So this isn’t anything big, of course.  Just a little syntactic wrapper around Thread and ThreadStart classes, with simple patterns built in for passing and fetching parameters, and defining streams of parallel logic a little more intuitively and concisely.  The trick to concurrent programming is coordination among parallel threads: passing messages (posting to ports), serializing use of certain resources, and so on.

I spent much of yesterday watching all of the CCR videos again and studying that implementation, so I expect to be writing more about that in the near future.

Posted in Algorithms, Concurrency, Design Patterns | 6 Comments »

Compact Framework Controls (Part 3): Linear Gradients

Posted by Dan Vanderboom on May 5, 2008

[This article is part of a series that starts in this article and precedes this one here.]

Linear Gradients

Linear gradients are a nice, subtle effect that can turn a boring control into something more interesting and professional looking.  You can use a linear gradient for the entire background of your control, which I’ll demonstrate in this article, or you can paint one or more regions selectively to display a gradient.  A linear gradient is a gradual transition from one color to another, and while you can transition through multiple colors along an axis, going from blue to red to green to white to black if you wanted, I’m going to start simple and create a control that blends between only two colors.  You can also define the line of change to be any angle: vertical (as shown in the example below), horizontal, or some other angle.  I’ll show how to draw just the vertical and horizontal linear gradients.

Linear Gradient Example

I’ll be using the control from my previous article, and adding to it, to demonstrate linear gradients.  We’re going to need some new properties to support gradients, so first we need to add a couple enumerations.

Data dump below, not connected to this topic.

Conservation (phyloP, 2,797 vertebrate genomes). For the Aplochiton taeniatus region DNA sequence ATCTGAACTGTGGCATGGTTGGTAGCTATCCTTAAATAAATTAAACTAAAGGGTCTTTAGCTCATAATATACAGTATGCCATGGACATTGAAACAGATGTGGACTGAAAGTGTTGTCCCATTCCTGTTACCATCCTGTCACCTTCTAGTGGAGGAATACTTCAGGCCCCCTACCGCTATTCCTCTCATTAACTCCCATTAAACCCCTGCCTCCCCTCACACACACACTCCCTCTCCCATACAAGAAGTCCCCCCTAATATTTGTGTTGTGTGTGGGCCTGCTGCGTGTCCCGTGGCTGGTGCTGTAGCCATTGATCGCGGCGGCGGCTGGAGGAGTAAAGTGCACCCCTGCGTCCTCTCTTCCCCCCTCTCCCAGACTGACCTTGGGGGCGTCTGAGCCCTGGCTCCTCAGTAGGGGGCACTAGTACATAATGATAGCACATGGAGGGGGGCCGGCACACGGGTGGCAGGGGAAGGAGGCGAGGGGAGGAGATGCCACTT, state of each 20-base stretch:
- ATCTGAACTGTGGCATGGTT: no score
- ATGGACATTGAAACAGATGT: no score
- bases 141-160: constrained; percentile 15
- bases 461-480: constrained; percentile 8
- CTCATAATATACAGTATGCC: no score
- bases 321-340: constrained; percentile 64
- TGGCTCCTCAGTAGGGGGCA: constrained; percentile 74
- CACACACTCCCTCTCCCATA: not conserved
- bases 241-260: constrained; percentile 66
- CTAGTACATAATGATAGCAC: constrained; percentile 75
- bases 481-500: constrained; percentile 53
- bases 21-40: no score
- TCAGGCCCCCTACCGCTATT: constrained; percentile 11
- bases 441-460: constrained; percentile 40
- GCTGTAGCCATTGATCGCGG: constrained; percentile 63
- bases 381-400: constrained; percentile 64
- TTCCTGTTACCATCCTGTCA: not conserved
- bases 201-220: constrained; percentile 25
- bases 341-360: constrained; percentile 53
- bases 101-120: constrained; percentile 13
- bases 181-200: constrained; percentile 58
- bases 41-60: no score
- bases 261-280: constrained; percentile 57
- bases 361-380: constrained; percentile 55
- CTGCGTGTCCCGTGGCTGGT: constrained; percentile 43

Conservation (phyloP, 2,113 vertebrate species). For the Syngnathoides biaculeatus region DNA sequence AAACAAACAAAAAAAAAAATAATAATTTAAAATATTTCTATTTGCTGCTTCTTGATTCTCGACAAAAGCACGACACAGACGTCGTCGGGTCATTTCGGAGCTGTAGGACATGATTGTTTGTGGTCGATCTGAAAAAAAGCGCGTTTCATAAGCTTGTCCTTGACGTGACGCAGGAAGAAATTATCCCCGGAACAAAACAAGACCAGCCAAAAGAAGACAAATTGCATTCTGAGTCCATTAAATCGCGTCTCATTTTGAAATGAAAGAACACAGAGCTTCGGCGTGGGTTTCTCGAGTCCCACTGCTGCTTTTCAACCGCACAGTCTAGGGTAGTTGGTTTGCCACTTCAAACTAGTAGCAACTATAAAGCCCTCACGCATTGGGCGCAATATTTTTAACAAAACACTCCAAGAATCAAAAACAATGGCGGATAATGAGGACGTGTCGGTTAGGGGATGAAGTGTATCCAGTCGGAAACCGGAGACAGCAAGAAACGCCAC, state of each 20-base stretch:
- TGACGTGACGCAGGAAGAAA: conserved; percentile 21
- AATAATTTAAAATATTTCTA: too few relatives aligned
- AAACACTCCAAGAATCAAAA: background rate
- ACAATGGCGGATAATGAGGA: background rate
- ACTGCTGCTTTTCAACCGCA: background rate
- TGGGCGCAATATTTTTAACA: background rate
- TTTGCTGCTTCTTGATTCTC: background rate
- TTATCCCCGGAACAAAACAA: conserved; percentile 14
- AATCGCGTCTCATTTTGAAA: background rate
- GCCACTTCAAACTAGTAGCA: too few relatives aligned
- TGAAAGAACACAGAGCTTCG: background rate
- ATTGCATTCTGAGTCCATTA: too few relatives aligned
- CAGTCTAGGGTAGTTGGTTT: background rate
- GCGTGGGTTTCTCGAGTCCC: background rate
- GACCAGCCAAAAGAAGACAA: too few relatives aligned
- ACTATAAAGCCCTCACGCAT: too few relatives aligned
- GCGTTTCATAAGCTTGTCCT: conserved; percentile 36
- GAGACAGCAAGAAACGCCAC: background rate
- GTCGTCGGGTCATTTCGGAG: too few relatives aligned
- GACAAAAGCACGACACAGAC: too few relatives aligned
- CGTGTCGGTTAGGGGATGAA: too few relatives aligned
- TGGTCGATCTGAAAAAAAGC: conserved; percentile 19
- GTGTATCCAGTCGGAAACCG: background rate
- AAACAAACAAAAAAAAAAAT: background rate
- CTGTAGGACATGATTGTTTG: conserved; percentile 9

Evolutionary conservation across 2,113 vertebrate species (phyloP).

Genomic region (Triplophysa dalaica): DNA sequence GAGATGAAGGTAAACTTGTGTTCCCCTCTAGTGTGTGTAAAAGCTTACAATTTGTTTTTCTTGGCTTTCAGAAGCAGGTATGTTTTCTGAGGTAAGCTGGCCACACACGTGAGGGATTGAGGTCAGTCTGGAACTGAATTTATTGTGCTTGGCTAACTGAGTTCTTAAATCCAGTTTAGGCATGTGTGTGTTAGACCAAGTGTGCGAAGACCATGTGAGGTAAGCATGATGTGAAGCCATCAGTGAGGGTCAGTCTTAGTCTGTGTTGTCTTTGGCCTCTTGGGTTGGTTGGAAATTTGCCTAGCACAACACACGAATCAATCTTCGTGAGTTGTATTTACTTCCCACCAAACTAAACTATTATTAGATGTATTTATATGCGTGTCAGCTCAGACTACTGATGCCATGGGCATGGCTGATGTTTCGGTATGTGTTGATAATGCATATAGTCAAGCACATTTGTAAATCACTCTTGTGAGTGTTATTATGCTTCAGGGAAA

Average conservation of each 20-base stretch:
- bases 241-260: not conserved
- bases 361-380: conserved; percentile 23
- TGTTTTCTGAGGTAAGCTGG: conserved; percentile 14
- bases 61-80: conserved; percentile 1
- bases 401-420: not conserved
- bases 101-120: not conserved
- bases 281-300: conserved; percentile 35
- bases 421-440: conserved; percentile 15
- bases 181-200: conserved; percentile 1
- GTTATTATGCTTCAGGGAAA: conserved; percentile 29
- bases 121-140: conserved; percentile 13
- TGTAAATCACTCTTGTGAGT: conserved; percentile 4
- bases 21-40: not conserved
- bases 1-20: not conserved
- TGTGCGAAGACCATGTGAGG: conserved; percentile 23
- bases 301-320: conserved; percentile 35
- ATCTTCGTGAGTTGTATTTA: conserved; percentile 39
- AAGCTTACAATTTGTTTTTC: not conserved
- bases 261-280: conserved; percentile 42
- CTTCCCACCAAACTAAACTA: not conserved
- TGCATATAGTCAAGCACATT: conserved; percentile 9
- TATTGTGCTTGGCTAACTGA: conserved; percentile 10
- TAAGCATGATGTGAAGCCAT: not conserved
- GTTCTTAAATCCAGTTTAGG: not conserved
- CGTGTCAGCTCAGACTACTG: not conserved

public enum RegionFillStyle
{
    SolidColor,
    LinearGradient
}

public enum LinearGradientDirection
{
    Horizontal,
    Vertical
}

And now the new properties.

private RegionFillStyle _FillStyle = RegionFillStyle.SolidColor;
[DefaultValue(RegionFillStyle.SolidColor)]
public RegionFillStyle FillStyle
{
    get { return _FillStyle; }
    set { _FillStyle = value; Refresh(); }
}

private LinearGradientDirection _LinearGradientDirection = LinearGradientDirection.Vertical;
[DefaultValue(LinearGradientDirection.Vertical)]
public LinearGradientDirection LinearGradientDirection
{
    get { return _LinearGradientDirection; }
    set { _LinearGradientDirection = value; Refresh(); }
}

private Color _BackColor2 = Color.White;
public Color BackColor2
{
    get { return _BackColor2; }
    set { _BackColor2 = value; Refresh();  }
}

The goal is to draw a background for our control that is a linear gradient, fading from BackColor to BackColor2.  We’re going to use a technique called interpolation, which is the calculation of new data points based on the values of adjacent data points.  In our case, we’re going to be interpolating color values.  We know the color at the top and the bottom (in the case of a vertical gradient), so a pixel halfway between them spatially should have a color value that is halfway between the color values at both ends.  Because colors are manipulated in bitmaps with an RGB scheme (using red, blue, and green aspects), we actually have three component values that need to be interpolated.

Understanding the Math

If our control is 100 pixels tall, and the color at the bottom is 100 units less blue than at the top, the translation is very simple: as we move down each pixel from top to bottom, we’ll subtract 1 unit of color from the blue value.  The challenge lies in the fact that we can’t assume our height and our color values will line up so nicely.  Furthermore, we have two other colors to deal with, and they may need to change at different rates or in different directions: the color may become slightly more red while simultaneously becoming drastically less green.